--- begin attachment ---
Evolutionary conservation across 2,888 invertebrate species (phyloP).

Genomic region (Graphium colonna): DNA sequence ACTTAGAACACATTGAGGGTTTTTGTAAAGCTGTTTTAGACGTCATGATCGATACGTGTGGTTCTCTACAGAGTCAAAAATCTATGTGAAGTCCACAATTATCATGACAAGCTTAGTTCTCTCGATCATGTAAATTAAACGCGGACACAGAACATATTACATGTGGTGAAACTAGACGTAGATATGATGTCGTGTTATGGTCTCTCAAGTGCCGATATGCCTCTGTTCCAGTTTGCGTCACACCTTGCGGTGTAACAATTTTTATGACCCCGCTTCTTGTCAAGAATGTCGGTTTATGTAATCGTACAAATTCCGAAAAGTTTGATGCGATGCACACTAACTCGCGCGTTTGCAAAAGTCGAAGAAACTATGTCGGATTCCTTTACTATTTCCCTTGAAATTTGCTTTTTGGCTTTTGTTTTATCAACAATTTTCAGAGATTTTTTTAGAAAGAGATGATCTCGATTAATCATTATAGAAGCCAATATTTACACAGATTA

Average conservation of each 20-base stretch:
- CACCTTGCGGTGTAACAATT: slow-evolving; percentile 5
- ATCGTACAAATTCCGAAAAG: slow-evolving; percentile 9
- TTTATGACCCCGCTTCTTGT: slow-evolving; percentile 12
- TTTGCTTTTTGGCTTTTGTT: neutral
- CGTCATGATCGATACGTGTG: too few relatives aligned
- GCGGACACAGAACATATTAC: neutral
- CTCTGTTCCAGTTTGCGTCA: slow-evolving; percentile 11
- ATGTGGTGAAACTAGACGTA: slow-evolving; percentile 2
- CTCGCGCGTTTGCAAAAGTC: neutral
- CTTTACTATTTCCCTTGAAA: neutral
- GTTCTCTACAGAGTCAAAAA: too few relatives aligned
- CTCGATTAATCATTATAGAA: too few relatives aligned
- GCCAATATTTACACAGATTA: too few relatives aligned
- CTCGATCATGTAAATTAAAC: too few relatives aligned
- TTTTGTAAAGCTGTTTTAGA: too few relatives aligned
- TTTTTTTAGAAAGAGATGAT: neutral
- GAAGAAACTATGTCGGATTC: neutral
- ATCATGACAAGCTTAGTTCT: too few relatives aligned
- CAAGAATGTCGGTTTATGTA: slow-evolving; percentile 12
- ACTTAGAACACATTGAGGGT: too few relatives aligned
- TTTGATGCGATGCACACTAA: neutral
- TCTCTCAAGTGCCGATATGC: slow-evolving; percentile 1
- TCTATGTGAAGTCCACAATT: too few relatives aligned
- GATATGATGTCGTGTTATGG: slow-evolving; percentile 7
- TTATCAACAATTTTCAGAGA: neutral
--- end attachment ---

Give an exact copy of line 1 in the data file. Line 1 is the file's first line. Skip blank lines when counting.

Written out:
Evolutionary conservation across 2,888 invertebrate species (phyloP).